Born in London, Maidment was a student of the Royal College of Art in early years. With talents in draughtsmanship, he won a travelling scholarship.
Living first in Newlyn from before WWI, he worked and remained there until 1932 when he moved to St Ives, joining the St Ives Society of Artists (1932-59). In 1944 he moved to Helston and later to Torquay, in 1952; but he kept his working and exhibiting ties in St Ives.
Maidment is especially noted for his detailed paintings of the many quaint houses and byways of St Ives. He was included in the exhibition to celebrate the Centenary of Cornwall County Council: A Century of Art in Cornwall 1889-1989.
E E MAINWARING is one of the signatories of the Glanville letter of 26 November 1898 from members of the St Ives Arts Club to the Town Council (via Glanville) to voice their concern over proposed developments to the town; nothing further is currently known about this artist.
Selected for the 2010 Open Art Exhibition held at NAG for the 4th annual Newlyn Arts Festival.
Fuller Maitland was born in Berkshire, and studied at Oxford University prior to studying art at Bushey. He was a signatory of the Glanville letter of 1898 regarding the planned over-development of St Ives, and in 1899 he and his wife decided against moving to the town permanently, instead making their home in Rye, Sussex.
They did, however, remain members of the St Ives Golf Club until 1937, and visited the area with some regularity. [His wife, Gertrude MAITLAND (exh 1909-30), was also a landscape painter, and both exhibited mainly with Walker's Gallery, London.]
Born in Birmingham, Mann died aged 82 in Porthoustock, Cornwall. He exhibited a Newlyn title in 1875. Nothing further is currently known about this artist.
A recent correspondent (2013) contributed further information about William Mann: ' I’ve just bought a little book by him called ‘Gouache Painting with Designer’s Colours’ (Winsor & Newton Ltd, 1964). The blurb on the back says that:
‘W. Mann, A.R.C.A. is Deputy Principal at Plymouth College of Art, and has taught painting and graphic design to full-time and part-time students. His work has been exhibited at the Royal Academy of Arts, the Royal West of England Academy, locally in the West Country and in the Midlands.’ Here are some links that I turned up when I was trying to find out more about him: http://www.bbc.co.uk/arts/yourpaintings/paintings/cornish-boats-plymouth-devon-49857 http://www.seapicturesgallery.com/Paintings/J_Pickup.html http://www.artfact.com/auction-lot/william-mann-arca-1914-1980-gouache-on-card,-st-1-u-09210e3e83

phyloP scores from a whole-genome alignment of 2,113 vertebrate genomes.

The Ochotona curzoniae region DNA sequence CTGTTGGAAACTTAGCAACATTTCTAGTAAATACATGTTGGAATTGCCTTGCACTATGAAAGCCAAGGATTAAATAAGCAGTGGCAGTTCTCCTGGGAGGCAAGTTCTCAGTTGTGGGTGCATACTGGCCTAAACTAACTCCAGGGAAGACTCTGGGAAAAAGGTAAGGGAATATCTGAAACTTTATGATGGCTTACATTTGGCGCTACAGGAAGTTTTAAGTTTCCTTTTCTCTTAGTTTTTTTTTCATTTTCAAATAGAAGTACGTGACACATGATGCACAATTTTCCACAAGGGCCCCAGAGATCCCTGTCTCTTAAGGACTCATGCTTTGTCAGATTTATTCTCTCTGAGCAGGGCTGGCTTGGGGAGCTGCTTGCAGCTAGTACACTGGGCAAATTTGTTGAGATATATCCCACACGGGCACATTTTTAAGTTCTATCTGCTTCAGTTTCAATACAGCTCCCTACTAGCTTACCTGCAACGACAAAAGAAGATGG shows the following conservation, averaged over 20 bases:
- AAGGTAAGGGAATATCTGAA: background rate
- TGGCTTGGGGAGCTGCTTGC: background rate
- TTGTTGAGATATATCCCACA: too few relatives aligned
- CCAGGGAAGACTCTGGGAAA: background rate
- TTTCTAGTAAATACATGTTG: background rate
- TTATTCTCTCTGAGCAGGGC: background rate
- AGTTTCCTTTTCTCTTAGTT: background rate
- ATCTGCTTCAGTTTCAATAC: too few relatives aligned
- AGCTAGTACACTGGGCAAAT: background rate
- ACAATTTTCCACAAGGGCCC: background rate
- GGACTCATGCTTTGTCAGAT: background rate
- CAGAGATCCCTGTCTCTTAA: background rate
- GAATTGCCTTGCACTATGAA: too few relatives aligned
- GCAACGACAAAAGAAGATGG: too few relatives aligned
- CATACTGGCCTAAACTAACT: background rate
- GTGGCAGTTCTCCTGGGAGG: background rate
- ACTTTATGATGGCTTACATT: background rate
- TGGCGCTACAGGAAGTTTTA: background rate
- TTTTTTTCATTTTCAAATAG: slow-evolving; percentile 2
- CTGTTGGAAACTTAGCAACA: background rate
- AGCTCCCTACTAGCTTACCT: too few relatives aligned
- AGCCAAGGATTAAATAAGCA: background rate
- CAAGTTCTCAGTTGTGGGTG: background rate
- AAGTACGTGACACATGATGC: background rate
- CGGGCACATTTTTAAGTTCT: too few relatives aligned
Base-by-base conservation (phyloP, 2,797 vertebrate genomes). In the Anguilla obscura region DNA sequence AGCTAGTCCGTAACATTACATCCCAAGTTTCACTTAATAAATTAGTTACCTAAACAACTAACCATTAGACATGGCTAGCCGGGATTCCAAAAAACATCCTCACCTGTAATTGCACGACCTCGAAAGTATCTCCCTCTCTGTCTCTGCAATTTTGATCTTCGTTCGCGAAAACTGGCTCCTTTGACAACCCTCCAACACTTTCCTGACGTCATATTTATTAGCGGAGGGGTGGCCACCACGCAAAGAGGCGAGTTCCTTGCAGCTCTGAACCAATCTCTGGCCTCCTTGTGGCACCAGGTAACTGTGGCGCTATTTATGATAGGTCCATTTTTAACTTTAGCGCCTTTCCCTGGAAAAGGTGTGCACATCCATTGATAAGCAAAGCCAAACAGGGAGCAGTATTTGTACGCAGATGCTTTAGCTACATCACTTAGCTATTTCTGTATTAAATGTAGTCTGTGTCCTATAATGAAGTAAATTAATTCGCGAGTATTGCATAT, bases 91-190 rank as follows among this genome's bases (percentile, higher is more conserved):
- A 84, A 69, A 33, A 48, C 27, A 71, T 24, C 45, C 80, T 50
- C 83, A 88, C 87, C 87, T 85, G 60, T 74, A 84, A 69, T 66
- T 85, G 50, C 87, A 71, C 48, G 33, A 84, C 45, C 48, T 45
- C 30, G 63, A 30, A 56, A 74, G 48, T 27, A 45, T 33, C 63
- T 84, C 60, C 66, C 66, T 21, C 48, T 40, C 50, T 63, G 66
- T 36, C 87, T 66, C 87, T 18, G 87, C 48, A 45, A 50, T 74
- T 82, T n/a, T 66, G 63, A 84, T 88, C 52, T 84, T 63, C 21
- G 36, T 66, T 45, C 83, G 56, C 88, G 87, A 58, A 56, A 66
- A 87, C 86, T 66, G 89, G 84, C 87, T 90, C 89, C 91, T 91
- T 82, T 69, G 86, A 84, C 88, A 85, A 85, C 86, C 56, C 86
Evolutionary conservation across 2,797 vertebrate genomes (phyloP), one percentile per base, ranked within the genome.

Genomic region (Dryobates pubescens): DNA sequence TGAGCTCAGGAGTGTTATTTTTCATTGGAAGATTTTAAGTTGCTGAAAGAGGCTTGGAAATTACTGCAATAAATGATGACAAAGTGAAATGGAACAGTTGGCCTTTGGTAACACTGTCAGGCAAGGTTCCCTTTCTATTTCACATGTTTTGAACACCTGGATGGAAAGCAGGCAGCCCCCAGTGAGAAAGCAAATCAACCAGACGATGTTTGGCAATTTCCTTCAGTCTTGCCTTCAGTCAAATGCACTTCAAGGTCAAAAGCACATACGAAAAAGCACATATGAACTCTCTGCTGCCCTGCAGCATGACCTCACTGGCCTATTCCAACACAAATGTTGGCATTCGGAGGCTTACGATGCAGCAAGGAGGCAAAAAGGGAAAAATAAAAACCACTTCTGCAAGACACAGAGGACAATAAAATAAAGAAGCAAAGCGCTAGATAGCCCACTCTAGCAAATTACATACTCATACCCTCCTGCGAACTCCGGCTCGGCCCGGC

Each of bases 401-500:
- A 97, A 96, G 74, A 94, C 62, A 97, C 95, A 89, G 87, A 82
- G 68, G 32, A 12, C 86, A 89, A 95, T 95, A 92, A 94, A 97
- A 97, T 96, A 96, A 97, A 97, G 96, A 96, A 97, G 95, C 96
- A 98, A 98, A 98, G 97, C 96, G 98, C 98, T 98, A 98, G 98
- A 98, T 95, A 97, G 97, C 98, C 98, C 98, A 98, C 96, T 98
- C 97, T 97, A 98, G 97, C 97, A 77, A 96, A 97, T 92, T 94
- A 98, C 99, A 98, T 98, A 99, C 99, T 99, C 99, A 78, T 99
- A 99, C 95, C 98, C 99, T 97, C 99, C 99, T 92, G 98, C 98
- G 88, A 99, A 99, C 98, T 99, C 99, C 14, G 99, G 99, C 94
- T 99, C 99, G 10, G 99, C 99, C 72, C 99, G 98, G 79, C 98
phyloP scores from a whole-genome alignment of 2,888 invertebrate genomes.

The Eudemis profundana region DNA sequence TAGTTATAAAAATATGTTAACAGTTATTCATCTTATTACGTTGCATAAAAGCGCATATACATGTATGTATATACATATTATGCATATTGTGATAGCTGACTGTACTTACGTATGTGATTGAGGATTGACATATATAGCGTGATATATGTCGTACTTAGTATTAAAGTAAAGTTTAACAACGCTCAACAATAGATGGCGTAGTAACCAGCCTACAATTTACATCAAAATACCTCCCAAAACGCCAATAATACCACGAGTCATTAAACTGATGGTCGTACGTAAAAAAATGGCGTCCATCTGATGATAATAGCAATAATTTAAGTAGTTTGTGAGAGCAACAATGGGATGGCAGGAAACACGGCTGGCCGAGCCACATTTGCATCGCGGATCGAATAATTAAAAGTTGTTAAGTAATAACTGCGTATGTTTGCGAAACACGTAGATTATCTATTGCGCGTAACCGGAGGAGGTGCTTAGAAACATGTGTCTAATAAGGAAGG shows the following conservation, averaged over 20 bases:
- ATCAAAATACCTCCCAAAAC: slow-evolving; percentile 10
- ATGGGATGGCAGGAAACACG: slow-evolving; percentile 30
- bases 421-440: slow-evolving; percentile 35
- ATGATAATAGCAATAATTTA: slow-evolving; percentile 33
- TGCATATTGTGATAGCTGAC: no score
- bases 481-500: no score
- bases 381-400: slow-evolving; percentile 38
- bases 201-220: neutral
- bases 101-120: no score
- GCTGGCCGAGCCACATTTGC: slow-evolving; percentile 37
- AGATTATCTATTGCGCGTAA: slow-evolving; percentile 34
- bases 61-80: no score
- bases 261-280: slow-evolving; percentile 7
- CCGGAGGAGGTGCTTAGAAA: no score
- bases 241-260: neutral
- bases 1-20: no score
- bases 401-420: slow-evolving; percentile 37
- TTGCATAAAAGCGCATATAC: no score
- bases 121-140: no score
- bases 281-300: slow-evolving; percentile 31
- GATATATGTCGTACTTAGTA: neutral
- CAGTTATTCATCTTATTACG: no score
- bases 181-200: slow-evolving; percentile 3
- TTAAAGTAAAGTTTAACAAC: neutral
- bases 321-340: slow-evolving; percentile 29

Flight-Lieut William Mann, RAF, exhibited three paintings of Looe, Cornwall in the second exhibition of work by members of the Plymouth Society of Artists. His sending-in address at the time (Sept 1945) was Marlow, Bucks, but it is unknown as yet whether or not he was a native of Cornwall, and perhaps not yet de-mobbed. Further information welcome.
When internationally recognised artist Denise Manning moved to Cornwall she married a local farmer. She continued to paint whilst working on the farm and raising a family.
In 1989 she was invited to paint all the rare farm breeds of the UK, and the resulting collection was exhibited by the Royal Albert Memorial museum, Exeter in co-operation with the Rare Breeds Survival Trust. The exhibition toured all over the country in 1991-92, including the Falmouth Art Gallery, and her paintings have been [subsequently] acquired by public and private collections. [Text from Falmouth Art Gallery Exh Cat 2000].
Her exhibition piece, in the group show entitled '20 Years of Contemporary Art at the Falmouth Art Gallery' in 2000, was Sequestered Sun, based on a two year study of a neighbouring farmer's field.
A London-based visitor to St Ives over many years, Manning was a landscape painter and printmaker held in high regard. He trained at the Central School of Arts and Crafts, and was a student at Academie Julian in Paris (1892), where he probably met a number of artists who continued their acquaintance in West Cornwall.
He was certainly in the town in 1896, visiting Albert Julius OLSSON at the St Ives Arts Club. His aquatints in black and white were among his most successful pieces, and his work appears in many public collections. The Aquatints of W W Manning was published by Colnaghi in 1929.
Born in Devon to authors George and Ruth Manning-Sanders, Joan spent her early life in Sussex, France, Devon and Cornwall. She was educated by her governess, Miss Florence Bridge, who encouraged Joan and her younger brother David to visualize their history and Bible studies, and to put down their images on paper.
At the age of twelve she was asked by Bernard WALKE to do a series of watercolours of the New Testament for his church at St Hilary near Penzance, Cornwall. Realising her talent, her parents arranged for her to have a studio at Sennen Cove. In 1927 she exhibited two paintings in the Daily Express Young Artists' Exhibition at the RBA Galleries, not realising that the qualification for entry was age 18 and over. Her work was so good the organisers thought her age to be 18 and not the 13 as stated on the entry form.
In 1928, at sixteen years of age, she came to national prominence as the youngest person ever to have a painting hung at the RA, receiving universal praise. In 1929 Faber & Faber produced an illustrated book on her art, and a similar book was produced in New York the following year. She then went on to study at the Chelsea School of Art and continued to exhibit at the RA until 1935.
During WWII she became involved with STISA, and was raised from Associate to full Member in 1944. Shortly after this she married, becoming Joan Floyd, and after the birth of her sons Christopher and John moved to Canada. On returning to the UK, she helped her mother, Ruth Manning-Sanders, with research for her many books of folk and fairy tales. Her home was in Penzance, Cornwall, where she died.